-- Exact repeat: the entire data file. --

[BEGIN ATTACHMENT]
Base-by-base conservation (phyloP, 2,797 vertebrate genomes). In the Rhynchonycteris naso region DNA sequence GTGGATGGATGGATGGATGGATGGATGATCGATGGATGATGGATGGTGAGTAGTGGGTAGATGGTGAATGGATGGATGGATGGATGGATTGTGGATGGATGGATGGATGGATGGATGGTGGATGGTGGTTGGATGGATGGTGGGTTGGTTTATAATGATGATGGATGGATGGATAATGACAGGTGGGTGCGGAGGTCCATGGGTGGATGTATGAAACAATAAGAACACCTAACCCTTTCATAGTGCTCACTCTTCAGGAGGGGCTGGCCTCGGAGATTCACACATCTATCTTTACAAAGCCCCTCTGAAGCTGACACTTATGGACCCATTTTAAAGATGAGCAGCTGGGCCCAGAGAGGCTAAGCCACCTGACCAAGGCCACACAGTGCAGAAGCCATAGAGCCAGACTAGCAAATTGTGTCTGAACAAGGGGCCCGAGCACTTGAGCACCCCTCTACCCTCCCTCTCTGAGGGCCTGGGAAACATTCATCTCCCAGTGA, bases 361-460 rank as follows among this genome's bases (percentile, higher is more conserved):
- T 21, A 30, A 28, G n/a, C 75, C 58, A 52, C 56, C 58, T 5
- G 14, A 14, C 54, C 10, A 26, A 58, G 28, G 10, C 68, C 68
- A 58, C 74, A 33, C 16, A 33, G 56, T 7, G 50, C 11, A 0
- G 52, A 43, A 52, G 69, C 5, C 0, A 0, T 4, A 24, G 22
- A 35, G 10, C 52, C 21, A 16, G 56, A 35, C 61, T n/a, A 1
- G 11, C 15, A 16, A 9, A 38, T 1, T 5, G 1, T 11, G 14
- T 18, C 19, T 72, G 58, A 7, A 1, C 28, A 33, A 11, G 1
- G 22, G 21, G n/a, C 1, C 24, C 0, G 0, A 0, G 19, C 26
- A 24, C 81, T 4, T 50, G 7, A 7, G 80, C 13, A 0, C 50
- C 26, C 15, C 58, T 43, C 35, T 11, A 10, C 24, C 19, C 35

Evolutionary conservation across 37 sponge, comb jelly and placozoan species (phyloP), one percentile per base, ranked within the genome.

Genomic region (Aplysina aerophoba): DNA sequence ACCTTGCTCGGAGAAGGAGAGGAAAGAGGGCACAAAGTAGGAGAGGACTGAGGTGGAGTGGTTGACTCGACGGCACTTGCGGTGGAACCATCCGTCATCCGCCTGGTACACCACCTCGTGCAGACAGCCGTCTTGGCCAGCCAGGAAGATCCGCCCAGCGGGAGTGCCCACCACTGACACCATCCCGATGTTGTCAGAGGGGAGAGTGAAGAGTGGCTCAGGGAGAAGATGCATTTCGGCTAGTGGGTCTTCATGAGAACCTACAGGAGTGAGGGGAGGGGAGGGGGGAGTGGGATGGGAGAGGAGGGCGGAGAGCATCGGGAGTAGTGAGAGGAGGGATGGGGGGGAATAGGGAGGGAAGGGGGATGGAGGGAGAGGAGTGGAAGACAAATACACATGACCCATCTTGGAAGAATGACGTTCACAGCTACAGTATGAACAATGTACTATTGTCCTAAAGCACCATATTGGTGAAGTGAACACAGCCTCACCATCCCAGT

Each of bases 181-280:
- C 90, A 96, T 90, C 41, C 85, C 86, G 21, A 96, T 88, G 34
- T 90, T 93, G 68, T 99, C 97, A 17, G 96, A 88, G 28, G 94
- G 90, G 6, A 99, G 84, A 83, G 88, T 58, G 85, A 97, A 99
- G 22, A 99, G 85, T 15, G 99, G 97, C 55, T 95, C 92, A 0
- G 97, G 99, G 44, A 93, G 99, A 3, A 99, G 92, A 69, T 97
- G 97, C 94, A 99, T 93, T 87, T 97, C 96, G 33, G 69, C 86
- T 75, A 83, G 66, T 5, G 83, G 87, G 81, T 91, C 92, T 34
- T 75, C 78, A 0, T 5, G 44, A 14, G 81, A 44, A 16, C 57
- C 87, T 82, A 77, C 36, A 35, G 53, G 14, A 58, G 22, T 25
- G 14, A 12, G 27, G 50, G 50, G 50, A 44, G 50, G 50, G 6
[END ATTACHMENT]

Base-by-base conservation (phyloP, 2,797 vertebrate genomes). In the Rhynchonycteris naso region DNA sequence GTGGATGGATGGATGGATGGATGGATGATCGATGGATGATGGATGGTGAGTAGTGGGTAGATGGTGAATGGATGGATGGATGGATGGATTGTGGATGGATGGATGGATGGATGGATGGTGGATGGTGGTTGGATGGATGGTGGGTTGGTTTATAATGATGATGGATGGATGGATAATGACAGGTGGGTGCGGAGGTCCATGGGTGGATGTATGAAACAATAAGAACACCTAACCCTTTCATAGTGCTCACTCTTCAGGAGGGGCTGGCCTCGGAGATTCACACATCTATCTTTACAAAGCCCCTCTGAAGCTGACACTTATGGACCCATTTTAAAGATGAGCAGCTGGGCCCAGAGAGGCTAAGCCACCTGACCAAGGCCACACAGTGCAGAAGCCATAGAGCCAGACTAGCAAATTGTGTCTGAACAAGGGGCCCGAGCACTTGAGCACCCCTCTACCCTCCCTCTCTGAGGGCCTGGGAAACATTCATCTCCCAGTGA, bases 361-460 rank as follows among this genome's bases (percentile, higher is more conserved):
- T 21, A 30, A 28, G n/a, C 75, C 58, A 52, C 56, C 58, T 5
- G 14, A 14, C 54, C 10, A 26, A 58, G 28, G 10, C 68, C 68
- A 58, C 74, A 33, C 16, A 33, G 56, T 7, G 50, C 11, A 0
- G 52, A 43, A 52, G 69, C 5, C 0, A 0, T 4, A 24, G 22
- A 35, G 10, C 52, C 21, A 16, G 56, A 35, C 61, T n/a, A 1
- G 11, C 15, A 16, A 9, A 38, T 1, T 5, G 1, T 11, G 14
- T 18, C 19, T 72, G 58, A 7, A 1, C 28, A 33, A 11, G 1
- G 22, G 21, G n/a, C 1, C 24, C 0, G 0, A 0, G 19, C 26
- A 24, C 81, T 4, T 50, G 7, A 7, G 80, C 13, A 0, C 50
- C 26, C 15, C 58, T 43, C 35, T 11, A 10, C 24, C 19, C 35

Evolutionary conservation across 37 sponge, comb jelly and placozoan species (phyloP), one percentile per base, ranked within the genome.

Genomic region (Aplysina aerophoba): DNA sequence ACCTTGCTCGGAGAAGGAGAGGAAAGAGGGCACAAAGTAGGAGAGGACTGAGGTGGAGTGGTTGACTCGACGGCACTTGCGGTGGAACCATCCGTCATCCGCCTGGTACACCACCTCGTGCAGACAGCCGTCTTGGCCAGCCAGGAAGATCCGCCCAGCGGGAGTGCCCACCACTGACACCATCCCGATGTTGTCAGAGGGGAGAGTGAAGAGTGGCTCAGGGAGAAGATGCATTTCGGCTAGTGGGTCTTCATGAGAACCTACAGGAGTGAGGGGAGGGGAGGGGGGAGTGGGATGGGAGAGGAGGGCGGAGAGCATCGGGAGTAGTGAGAGGAGGGATGGGGGGGAATAGGGAGGGAAGGGGGATGGAGGGAGAGGAGTGGAAGACAAATACACATGACCCATCTTGGAAGAATGACGTTCACAGCTACAGTATGAACAATGTACTATTGTCCTAAAGCACCATATTGGTGAAGTGAACACAGCCTCACCATCCCAGT

Each of bases 181-280:
- C 90, A 96, T 90, C 41, C 85, C 86, G 21, A 96, T 88, G 34
- T 90, T 93, G 68, T 99, C 97, A 17, G 96, A 88, G 28, G 94
- G 90, G 6, A 99, G 84, A 83, G 88, T 58, G 85, A 97, A 99
- G 22, A 99, G 85, T 15, G 99, G 97, C 55, T 95, C 92, A 0
- G 97, G 99, G 44, A 93, G 99, A 3, A 99, G 92, A 69, T 97
- G 97, C 94, A 99, T 93, T 87, T 97, C 96, G 33, G 69, C 86
- T 75, A 83, G 66, T 5, G 83, G 87, G 81, T 91, C 92, T 34
- T 75, C 78, A 0, T 5, G 44, A 14, G 81, A 44, A 16, C 57
- C 87, T 82, A 77, C 36, A 35, G 53, G 14, A 58, G 22, T 25
- G 14, A 12, G 27, G 50, G 50, G 50, A 44, G 50, G 50, G 6